A Quick History...

Oric was the name used by Tangerine Computer Systems for a series of home computers, including the original Oric-1, its successor the Oric Atmos, the later unreleased Oric Stratos/IQ164 and the model based on that, the Oric Telestrat.

With the phonominal success of the Sinclair ZX Spectrum, Tangerine's backers suggested that they too release a home computer and Tangerine formed Oric Products International Ltd to develop and release the Oric-1 in early 1983.

The Oric is said to be named after the computer, Orac, in the BBC science-fiction series Blake's Seven (according to the December 1982 edition of Practical Computing).

The Oric-1
The Oric-1 was a British-designed and built machine, which was released in 1983. Based on a 1 MHz MOS Technology 6502 CPU, itcame in 16 KB or 48 KB RAM variants for £129 and £169 respectively, matching the models available for the popular ZX Spectrum and undercutting the price of the 48 KB version of the Spectrum by a few pounds.

Technically, the Oric-1 improved somewhat over the Spectrum with a solid keyboard with 57 moving keys capable of full upper and lower case with a correctly positioned space bar.

As well as PAL UHF RF Modulator, there was also RGB output on a 5 pin DIN socket.

The biggest improvement was the addition of a true sound chip, the programmable theGeneral Instruments AY-3-8912 providing 3 channel sound. This was coupled with  an internal loudspeaker and amplifier.

However, although technically better than the Spectrum for less money, the Oric-1 did suffer from reliability problems. Cassette loading performance could be very hit and miss, the ROM was very buggy, the voltage regulator overheated and failed and there were often RAM issues.

The Oric Atmos
In late 1983 the funding cost for continued development of Oric caused external funding to be sought, and eventually led to a sale to Edenspring Investments PLC.[5] The Edenspring money enabled Oric International to release the Oric Atmos,

The Atmos was the successor of the Oric 1 and had almost the same features. The main difference was the real mechanical keyboard which was a huge improvement.

It came with the version 1.1 ROM which addressed the bugs in version 1.0 in the Oric-1.

Unfortunately the machine was no more reliable, with a voltage regulator that still got extremely hot, and despite getting a new heat sink, it was not enough to stop it from failing. RAM problems were still common and the tape loading showed little improvement, even though work to improve it had been done.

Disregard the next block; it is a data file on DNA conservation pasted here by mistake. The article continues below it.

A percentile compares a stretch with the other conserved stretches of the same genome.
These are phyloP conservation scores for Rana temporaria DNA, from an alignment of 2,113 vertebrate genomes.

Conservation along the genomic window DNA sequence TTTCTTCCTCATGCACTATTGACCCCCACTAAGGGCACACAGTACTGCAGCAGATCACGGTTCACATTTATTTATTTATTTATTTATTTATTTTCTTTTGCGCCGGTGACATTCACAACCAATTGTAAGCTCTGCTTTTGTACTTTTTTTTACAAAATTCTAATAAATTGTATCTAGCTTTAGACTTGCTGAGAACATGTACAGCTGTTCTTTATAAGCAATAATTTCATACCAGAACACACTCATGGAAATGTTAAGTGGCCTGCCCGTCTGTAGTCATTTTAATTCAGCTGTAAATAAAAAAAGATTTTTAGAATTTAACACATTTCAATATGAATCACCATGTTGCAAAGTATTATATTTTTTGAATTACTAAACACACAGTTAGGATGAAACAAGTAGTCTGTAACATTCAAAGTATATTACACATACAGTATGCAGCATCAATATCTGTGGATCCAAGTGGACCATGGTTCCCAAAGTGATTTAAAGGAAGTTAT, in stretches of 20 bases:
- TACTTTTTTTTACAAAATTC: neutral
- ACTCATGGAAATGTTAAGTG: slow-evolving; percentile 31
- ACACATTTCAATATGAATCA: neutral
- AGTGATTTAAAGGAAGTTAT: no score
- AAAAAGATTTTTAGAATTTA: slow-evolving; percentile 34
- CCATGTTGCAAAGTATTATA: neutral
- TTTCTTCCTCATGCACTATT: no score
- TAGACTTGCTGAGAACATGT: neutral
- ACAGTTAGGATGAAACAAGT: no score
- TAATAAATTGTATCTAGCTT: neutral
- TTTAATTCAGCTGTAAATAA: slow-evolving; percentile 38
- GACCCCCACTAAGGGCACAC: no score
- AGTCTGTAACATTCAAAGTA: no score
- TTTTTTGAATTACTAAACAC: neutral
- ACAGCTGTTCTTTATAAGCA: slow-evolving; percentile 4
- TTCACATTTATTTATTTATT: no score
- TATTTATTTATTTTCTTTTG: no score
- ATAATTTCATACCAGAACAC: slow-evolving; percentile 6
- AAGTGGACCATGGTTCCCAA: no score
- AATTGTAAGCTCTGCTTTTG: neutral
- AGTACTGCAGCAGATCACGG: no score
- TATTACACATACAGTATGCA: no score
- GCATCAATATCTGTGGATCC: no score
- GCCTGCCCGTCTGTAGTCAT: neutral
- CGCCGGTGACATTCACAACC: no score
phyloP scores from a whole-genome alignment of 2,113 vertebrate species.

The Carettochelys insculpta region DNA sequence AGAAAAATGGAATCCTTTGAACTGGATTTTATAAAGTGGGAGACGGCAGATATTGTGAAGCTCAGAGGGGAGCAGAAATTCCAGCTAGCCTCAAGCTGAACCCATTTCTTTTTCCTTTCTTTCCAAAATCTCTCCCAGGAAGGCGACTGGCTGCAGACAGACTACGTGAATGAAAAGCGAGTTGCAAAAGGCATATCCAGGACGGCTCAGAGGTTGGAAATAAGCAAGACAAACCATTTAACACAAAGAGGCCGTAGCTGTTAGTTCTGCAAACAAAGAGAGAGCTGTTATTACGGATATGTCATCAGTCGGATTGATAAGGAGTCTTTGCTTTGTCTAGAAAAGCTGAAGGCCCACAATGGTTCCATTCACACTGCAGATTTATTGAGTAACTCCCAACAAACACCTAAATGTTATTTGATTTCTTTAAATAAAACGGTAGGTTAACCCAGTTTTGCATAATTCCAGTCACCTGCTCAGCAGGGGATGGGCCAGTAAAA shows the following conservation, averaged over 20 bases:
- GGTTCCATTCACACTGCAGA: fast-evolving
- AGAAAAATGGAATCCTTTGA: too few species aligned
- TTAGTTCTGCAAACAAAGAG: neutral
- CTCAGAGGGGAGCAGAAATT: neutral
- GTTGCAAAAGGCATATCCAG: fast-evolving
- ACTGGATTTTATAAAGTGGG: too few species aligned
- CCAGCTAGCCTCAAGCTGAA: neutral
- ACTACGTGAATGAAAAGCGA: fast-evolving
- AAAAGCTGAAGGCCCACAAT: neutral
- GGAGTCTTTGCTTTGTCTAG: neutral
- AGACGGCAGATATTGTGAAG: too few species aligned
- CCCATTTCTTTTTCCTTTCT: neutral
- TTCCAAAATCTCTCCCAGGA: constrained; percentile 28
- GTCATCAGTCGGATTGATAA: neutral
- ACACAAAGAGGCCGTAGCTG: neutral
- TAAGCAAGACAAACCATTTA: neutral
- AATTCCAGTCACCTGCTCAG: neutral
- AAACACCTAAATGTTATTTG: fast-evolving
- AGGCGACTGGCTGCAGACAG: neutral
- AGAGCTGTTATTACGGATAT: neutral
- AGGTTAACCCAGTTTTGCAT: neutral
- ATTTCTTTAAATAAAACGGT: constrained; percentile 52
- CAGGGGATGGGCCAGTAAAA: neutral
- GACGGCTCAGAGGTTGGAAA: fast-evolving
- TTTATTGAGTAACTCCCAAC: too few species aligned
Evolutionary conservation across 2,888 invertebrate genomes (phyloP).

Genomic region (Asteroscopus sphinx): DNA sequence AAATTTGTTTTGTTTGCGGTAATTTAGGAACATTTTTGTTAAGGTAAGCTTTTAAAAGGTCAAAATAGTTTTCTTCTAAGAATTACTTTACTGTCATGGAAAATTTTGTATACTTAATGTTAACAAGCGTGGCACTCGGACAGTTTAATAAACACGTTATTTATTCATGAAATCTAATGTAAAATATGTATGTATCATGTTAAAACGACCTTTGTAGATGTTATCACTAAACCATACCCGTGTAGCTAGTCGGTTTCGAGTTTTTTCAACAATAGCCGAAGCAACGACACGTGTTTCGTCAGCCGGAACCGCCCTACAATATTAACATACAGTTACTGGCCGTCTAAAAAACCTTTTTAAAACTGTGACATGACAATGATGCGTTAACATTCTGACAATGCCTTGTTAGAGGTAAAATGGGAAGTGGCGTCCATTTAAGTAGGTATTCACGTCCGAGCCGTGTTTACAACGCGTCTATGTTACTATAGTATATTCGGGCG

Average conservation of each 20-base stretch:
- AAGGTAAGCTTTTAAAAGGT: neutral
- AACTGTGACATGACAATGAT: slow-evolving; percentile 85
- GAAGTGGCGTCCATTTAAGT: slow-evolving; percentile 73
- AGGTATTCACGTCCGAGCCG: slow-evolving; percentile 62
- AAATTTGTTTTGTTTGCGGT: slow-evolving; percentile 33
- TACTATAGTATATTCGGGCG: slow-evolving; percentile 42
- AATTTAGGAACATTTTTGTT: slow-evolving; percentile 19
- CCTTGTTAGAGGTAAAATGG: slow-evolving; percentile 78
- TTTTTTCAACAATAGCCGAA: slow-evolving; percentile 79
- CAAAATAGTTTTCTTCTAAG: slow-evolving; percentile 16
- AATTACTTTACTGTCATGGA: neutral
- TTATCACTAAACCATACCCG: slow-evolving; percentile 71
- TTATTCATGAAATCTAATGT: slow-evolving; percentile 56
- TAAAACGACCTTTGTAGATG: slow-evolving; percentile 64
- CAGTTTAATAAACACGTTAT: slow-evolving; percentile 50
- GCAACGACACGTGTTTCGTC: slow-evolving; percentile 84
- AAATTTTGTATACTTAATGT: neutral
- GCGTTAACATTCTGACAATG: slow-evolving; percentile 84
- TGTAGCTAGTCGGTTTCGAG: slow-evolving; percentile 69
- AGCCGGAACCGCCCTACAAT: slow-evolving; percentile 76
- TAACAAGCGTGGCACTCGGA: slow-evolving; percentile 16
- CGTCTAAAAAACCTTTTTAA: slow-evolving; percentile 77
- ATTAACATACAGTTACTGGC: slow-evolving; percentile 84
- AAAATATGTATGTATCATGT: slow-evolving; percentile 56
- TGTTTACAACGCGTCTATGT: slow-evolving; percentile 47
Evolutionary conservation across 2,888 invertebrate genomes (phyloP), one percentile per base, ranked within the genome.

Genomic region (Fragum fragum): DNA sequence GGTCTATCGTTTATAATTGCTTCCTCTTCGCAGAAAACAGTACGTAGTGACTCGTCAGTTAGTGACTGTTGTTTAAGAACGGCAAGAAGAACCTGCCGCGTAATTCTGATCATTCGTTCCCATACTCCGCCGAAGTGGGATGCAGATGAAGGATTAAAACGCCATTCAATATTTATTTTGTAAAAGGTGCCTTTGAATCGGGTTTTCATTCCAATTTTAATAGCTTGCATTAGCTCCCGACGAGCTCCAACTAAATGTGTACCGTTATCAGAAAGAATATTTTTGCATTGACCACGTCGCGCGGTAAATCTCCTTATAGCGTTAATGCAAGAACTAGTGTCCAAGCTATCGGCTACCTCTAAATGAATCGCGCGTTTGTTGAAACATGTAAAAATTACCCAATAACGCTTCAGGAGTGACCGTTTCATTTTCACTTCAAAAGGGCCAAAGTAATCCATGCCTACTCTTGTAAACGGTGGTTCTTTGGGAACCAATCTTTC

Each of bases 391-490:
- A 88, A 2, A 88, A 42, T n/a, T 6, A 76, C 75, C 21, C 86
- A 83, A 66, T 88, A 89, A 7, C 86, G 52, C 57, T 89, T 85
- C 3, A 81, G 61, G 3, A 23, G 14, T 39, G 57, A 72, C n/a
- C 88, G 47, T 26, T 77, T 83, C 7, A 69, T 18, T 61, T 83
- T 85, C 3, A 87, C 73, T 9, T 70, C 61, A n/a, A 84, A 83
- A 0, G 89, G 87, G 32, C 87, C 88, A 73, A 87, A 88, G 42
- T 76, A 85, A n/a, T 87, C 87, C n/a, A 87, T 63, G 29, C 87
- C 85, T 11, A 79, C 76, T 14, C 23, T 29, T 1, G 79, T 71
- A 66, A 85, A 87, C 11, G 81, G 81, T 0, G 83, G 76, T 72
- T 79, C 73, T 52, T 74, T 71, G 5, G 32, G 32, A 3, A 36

Two versions were again available, with 16 or 48 KB of RAM. The 16K version was not upgradable, so very few were sold.

Despite the issues with both machines, they sold well with 160,000 units of the Oric-1 selling in the UK in 1983 and 50,000 sold in France. The machines wre also popular in the Netherlands, particulay the Atmos.

Oric Stratos and Oric Telestrat
Although the Oric Atmos had not turned around Oric International's fortunes, in February 1985, they announced several models including the Oric Stratos/IQ164.

Despite their backers putting them into receivership the following day, Oric was bought by French company Eureka, which continued to produce the Stratos, followed by the Oric Telestrat in late 1986.

The Stratos and Telestrat increased the RAM to 64 KB and added more ports, but kept the same processor and graphics and sound hardware as the Oric-1 and Atmos.

The Telestrat is a telecommunications-oriented machine. It comes with a disk drive as standard, and only connects to an RGB monitor / TV.

The machine is backward compatible with the Oric-1 and Oric Atmos by using a cartridge. Most of the software is in French, including Hyper-BASIC's error messages. This limited its popularity outside of France, where it's estimated that around 6000 units were sold.

In December 1987, after announcing the Telestrat 2, Oric International went into receivership for the second and final time.


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